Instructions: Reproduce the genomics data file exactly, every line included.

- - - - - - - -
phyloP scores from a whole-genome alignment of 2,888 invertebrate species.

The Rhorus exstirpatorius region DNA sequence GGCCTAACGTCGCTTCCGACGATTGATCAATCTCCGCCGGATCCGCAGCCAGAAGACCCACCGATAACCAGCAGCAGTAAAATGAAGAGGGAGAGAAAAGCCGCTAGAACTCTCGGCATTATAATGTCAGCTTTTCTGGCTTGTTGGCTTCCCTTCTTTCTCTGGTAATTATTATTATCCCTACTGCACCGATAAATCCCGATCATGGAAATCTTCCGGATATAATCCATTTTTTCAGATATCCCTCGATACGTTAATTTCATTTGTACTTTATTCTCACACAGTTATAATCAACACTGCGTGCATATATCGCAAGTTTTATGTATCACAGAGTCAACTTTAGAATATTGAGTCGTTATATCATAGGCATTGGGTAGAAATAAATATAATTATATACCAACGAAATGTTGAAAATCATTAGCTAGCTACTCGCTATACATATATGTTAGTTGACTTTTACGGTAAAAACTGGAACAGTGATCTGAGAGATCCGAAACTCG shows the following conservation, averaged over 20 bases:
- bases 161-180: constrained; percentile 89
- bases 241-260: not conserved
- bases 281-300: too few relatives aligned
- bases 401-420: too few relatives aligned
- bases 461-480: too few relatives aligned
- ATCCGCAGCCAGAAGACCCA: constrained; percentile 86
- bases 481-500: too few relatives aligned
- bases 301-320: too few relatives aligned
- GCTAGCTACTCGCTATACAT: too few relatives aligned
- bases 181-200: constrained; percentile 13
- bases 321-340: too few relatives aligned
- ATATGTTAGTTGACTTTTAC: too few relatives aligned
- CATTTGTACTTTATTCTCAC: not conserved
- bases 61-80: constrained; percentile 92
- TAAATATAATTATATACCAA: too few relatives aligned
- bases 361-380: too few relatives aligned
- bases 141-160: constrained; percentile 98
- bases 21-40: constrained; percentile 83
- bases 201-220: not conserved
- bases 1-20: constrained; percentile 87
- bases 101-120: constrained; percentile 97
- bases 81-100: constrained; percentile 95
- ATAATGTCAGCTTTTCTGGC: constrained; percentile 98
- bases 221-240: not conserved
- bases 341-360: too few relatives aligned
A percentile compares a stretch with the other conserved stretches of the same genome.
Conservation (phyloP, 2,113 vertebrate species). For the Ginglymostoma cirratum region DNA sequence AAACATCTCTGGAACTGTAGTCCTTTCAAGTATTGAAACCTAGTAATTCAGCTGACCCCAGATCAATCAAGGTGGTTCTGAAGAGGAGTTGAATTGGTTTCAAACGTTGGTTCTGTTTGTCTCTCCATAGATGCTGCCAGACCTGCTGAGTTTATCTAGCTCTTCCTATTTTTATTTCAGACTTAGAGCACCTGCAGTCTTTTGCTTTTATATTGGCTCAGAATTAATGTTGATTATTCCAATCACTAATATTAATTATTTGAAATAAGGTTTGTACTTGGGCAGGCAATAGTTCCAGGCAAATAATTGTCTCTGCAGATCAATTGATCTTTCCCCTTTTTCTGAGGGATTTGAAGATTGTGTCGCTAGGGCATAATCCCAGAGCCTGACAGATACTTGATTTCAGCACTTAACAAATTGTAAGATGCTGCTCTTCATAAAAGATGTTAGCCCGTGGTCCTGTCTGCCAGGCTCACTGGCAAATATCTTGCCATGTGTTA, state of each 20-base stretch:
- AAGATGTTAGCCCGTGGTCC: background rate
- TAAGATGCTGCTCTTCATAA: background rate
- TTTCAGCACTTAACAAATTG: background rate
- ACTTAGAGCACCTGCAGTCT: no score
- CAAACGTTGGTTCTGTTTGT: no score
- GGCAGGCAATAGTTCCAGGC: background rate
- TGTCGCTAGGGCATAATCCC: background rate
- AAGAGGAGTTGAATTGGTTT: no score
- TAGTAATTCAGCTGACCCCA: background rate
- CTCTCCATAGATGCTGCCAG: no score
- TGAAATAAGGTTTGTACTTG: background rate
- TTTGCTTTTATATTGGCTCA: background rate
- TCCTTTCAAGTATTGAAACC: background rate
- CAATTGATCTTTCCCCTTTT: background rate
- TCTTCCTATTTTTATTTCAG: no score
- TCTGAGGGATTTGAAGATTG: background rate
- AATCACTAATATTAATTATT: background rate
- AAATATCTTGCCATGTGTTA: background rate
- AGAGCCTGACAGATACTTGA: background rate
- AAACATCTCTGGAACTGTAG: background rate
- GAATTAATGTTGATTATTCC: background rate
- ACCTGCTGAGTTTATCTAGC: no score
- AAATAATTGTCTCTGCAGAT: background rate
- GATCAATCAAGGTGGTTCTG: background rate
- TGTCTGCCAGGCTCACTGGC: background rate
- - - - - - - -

phyloP scores from a whole-genome alignment of 2,888 invertebrate species.

The Rhorus exstirpatorius region DNA sequence GGCCTAACGTCGCTTCCGACGATTGATCAATCTCCGCCGGATCCGCAGCCAGAAGACCCACCGATAACCAGCAGCAGTAAAATGAAGAGGGAGAGAAAAGCCGCTAGAACTCTCGGCATTATAATGTCAGCTTTTCTGGCTTGTTGGCTTCCCTTCTTTCTCTGGTAATTATTATTATCCCTACTGCACCGATAAATCCCGATCATGGAAATCTTCCGGATATAATCCATTTTTTCAGATATCCCTCGATACGTTAATTTCATTTGTACTTTATTCTCACACAGTTATAATCAACACTGCGTGCATATATCGCAAGTTTTATGTATCACAGAGTCAACTTTAGAATATTGAGTCGTTATATCATAGGCATTGGGTAGAAATAAATATAATTATATACCAACGAAATGTTGAAAATCATTAGCTAGCTACTCGCTATACATATATGTTAGTTGACTTTTACGGTAAAAACTGGAACAGTGATCTGAGAGATCCGAAACTCG shows the following conservation, averaged over 20 bases:
- bases 161-180: constrained; percentile 89
- bases 241-260: not conserved
- bases 281-300: too few relatives aligned
- bases 401-420: too few relatives aligned
- bases 461-480: too few relatives aligned
- ATCCGCAGCCAGAAGACCCA: constrained; percentile 86
- bases 481-500: too few relatives aligned
- bases 301-320: too few relatives aligned
- GCTAGCTACTCGCTATACAT: too few relatives aligned
- bases 181-200: constrained; percentile 13
- bases 321-340: too few relatives aligned
- ATATGTTAGTTGACTTTTAC: too few relatives aligned
- CATTTGTACTTTATTCTCAC: not conserved
- bases 61-80: constrained; percentile 92
- TAAATATAATTATATACCAA: too few relatives aligned
- bases 361-380: too few relatives aligned
- bases 141-160: constrained; percentile 98
- bases 21-40: constrained; percentile 83
- bases 201-220: not conserved
- bases 1-20: constrained; percentile 87
- bases 101-120: constrained; percentile 97
- bases 81-100: constrained; percentile 95
- ATAATGTCAGCTTTTCTGGC: constrained; percentile 98
- bases 221-240: not conserved
- bases 341-360: too few relatives aligned
A percentile compares a stretch with the other conserved stretches of the same genome.
Conservation (phyloP, 2,113 vertebrate species). For the Ginglymostoma cirratum region DNA sequence AAACATCTCTGGAACTGTAGTCCTTTCAAGTATTGAAACCTAGTAATTCAGCTGACCCCAGATCAATCAAGGTGGTTCTGAAGAGGAGTTGAATTGGTTTCAAACGTTGGTTCTGTTTGTCTCTCCATAGATGCTGCCAGACCTGCTGAGTTTATCTAGCTCTTCCTATTTTTATTTCAGACTTAGAGCACCTGCAGTCTTTTGCTTTTATATTGGCTCAGAATTAATGTTGATTATTCCAATCACTAATATTAATTATTTGAAATAAGGTTTGTACTTGGGCAGGCAATAGTTCCAGGCAAATAATTGTCTCTGCAGATCAATTGATCTTTCCCCTTTTTCTGAGGGATTTGAAGATTGTGTCGCTAGGGCATAATCCCAGAGCCTGACAGATACTTGATTTCAGCACTTAACAAATTGTAAGATGCTGCTCTTCATAAAAGATGTTAGCCCGTGGTCCTGTCTGCCAGGCTCACTGGCAAATATCTTGCCATGTGTTA, state of each 20-base stretch:
- AAGATGTTAGCCCGTGGTCC: background rate
- TAAGATGCTGCTCTTCATAA: background rate
- TTTCAGCACTTAACAAATTG: background rate
- ACTTAGAGCACCTGCAGTCT: no score
- CAAACGTTGGTTCTGTTTGT: no score
- GGCAGGCAATAGTTCCAGGC: background rate
- TGTCGCTAGGGCATAATCCC: background rate
- AAGAGGAGTTGAATTGGTTT: no score
- TAGTAATTCAGCTGACCCCA: background rate
- CTCTCCATAGATGCTGCCAG: no score
- TGAAATAAGGTTTGTACTTG: background rate
- TTTGCTTTTATATTGGCTCA: background rate
- TCCTTTCAAGTATTGAAACC: background rate
- CAATTGATCTTTCCCCTTTT: background rate
- TCTTCCTATTTTTATTTCAG: no score
- TCTGAGGGATTTGAAGATTG: background rate
- AATCACTAATATTAATTATT: background rate
- AAATATCTTGCCATGTGTTA: background rate
- AGAGCCTGACAGATACTTGA: background rate
- AAACATCTCTGGAACTGTAG: background rate
- GAATTAATGTTGATTATTCC: background rate
- ACCTGCTGAGTTTATCTAGC: no score
- AAATAATTGTCTCTGCAGAT: background rate
- GATCAATCAAGGTGGTTCTG: background rate
- TGTCTGCCAGGCTCACTGGC: background rate